Pentecost review: A flawed, but still important play
The year is 1974, the place is Belfast, and the Ulster Workers' Council strike is unravelling in the background.
In the foreground, the lives of four characters are also unravelling at the same time.
Their embattled personal situations mirror the wrangled political upheavals and violent sectarianism happening just beyond the windows of the dilapidated parlour house they are temporarily sharing.
Alyson Cummins' design at the Lyric Theatre for the single set of Stewart Parker's 1987 play Pentecost is strongly evocative of a dismal period.
Its dinginess and muted lighting is a metaphor for the drabness and sense of failure haunting the play's protagonists. Of these, the Ruth of Roisin Gallagher makes a particularly vivid impression as the battered wife of a policeman husband, her nerves shredded, her poise and confidence shot to pieces.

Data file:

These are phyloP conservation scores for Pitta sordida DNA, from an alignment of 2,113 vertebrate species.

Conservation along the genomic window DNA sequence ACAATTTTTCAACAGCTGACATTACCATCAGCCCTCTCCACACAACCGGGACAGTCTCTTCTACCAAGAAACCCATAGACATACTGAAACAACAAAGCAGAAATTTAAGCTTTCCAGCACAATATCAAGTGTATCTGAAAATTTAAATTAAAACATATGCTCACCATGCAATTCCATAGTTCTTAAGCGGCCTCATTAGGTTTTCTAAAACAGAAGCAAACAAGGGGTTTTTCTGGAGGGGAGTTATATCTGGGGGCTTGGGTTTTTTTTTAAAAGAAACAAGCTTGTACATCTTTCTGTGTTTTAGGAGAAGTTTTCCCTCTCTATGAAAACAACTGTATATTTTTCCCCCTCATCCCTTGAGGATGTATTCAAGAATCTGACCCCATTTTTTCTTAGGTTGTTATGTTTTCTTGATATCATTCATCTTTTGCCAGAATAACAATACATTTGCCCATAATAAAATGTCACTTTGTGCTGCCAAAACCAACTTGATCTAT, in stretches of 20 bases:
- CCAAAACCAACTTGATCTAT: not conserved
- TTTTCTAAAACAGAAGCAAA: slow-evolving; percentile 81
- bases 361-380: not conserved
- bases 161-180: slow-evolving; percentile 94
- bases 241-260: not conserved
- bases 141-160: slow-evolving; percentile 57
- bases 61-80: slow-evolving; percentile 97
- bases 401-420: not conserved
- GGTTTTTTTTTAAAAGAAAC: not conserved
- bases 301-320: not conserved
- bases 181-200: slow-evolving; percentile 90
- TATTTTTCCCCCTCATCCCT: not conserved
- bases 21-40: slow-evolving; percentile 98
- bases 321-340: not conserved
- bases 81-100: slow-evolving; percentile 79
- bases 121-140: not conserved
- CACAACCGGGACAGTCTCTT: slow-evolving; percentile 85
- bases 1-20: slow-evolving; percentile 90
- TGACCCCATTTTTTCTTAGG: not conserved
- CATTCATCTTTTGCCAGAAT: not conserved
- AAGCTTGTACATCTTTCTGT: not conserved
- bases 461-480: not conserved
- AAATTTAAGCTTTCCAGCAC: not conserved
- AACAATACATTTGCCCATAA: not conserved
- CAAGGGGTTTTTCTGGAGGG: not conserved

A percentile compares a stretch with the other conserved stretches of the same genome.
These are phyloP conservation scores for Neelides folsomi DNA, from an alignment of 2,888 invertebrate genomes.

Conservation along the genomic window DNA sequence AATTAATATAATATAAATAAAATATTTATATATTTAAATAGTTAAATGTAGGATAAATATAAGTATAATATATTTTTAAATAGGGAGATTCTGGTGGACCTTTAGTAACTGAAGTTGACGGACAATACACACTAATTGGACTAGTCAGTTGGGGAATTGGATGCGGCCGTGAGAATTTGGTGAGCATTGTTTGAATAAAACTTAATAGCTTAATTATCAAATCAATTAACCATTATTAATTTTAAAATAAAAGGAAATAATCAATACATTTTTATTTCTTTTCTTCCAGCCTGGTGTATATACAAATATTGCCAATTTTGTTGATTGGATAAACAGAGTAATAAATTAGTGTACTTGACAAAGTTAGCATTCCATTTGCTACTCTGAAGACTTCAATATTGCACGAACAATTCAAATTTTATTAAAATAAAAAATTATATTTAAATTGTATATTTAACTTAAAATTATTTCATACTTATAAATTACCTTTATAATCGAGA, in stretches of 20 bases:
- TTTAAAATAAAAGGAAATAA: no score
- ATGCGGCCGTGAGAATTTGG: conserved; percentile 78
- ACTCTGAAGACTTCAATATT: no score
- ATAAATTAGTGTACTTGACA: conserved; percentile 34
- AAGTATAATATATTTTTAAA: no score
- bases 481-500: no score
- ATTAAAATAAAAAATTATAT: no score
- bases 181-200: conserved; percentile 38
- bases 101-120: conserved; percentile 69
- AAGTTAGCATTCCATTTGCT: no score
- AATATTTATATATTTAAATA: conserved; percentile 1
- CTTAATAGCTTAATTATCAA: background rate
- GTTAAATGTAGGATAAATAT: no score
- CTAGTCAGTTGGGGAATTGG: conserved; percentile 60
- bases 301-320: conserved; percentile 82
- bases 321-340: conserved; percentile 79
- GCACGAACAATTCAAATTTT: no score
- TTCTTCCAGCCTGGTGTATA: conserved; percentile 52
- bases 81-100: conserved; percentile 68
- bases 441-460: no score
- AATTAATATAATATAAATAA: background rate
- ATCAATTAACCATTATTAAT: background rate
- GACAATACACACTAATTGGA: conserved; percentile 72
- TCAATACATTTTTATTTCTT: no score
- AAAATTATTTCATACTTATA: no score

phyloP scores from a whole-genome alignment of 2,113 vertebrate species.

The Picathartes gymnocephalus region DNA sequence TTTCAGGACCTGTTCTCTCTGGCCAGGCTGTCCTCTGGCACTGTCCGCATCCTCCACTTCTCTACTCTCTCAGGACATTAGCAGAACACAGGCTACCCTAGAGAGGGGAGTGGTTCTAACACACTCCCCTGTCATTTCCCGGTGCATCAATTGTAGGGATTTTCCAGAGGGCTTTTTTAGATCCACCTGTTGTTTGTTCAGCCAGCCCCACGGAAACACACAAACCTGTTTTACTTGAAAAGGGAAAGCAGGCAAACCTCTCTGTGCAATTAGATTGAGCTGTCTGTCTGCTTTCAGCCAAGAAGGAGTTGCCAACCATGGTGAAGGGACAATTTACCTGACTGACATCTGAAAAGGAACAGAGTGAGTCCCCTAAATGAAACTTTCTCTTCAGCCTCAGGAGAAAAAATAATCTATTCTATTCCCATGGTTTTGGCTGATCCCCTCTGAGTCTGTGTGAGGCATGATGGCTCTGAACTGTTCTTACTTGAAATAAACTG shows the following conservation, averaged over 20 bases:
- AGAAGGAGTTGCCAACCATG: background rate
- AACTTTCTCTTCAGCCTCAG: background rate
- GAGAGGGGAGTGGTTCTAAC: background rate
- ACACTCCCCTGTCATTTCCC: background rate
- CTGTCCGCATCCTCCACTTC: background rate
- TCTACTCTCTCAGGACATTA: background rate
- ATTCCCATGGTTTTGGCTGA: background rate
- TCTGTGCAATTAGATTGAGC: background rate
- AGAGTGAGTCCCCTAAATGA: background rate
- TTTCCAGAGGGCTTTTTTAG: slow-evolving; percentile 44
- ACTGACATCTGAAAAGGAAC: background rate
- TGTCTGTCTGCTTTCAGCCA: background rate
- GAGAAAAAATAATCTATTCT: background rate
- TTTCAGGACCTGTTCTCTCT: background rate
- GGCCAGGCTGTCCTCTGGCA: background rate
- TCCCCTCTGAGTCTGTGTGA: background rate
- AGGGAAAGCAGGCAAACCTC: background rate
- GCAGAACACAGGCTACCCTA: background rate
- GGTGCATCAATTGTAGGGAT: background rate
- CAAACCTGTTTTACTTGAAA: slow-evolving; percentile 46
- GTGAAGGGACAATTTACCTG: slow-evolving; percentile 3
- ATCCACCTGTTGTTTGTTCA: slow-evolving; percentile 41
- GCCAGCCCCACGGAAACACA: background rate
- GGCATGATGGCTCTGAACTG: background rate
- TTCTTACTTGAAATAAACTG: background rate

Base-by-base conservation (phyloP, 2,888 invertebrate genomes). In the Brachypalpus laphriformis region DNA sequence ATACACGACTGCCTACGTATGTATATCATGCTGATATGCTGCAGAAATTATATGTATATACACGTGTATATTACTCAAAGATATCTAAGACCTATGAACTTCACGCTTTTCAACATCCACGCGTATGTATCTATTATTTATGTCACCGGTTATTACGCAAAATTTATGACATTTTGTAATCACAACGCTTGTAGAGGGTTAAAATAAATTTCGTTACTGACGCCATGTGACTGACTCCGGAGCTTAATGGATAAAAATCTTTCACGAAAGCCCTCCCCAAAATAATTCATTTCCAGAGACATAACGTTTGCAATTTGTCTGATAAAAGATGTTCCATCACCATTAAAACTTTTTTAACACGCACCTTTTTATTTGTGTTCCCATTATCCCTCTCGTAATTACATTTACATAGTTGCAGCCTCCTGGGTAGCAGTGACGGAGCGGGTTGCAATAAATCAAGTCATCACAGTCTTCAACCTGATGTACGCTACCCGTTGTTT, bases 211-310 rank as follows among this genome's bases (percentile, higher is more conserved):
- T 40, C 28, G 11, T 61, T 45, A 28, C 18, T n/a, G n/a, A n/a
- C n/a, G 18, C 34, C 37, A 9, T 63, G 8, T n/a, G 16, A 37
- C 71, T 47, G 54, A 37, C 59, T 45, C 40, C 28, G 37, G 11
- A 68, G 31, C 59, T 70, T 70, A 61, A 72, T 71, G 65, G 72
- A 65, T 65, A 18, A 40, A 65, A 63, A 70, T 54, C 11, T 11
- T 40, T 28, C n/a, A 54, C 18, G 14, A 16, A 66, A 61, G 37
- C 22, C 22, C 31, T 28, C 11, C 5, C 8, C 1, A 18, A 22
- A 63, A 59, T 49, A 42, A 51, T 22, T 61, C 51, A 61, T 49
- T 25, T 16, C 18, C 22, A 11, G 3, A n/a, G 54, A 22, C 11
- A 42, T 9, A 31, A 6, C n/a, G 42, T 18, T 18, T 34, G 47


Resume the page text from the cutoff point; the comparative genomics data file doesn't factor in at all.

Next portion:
Alongside her, Judith Roddy and Paul Mallon – as the estranged couple Marian and Lenny – make a slightly more studied impression.
Roddy in particular is at times inscrutable to a fault emotionally, and she isn't helped by Parker's occasionally verbose, preachy writing for the character.
Will Irvine brings more variety of cadence to his portrayal of the frustrated revenant Peter, injecting colour and individuality into every scene he appears in.
Director Jimmy Fay is at his finest in the play's clamorously tendentious finale, placing a tight, restraining hand upon the effusion of rhetoric which veers perilously close to melodrama.
Pentecost is undoubtedly an important play, if not the masterpiece it is sometimes claimed to be. But this sympathetic new production does it a generous measure of justice.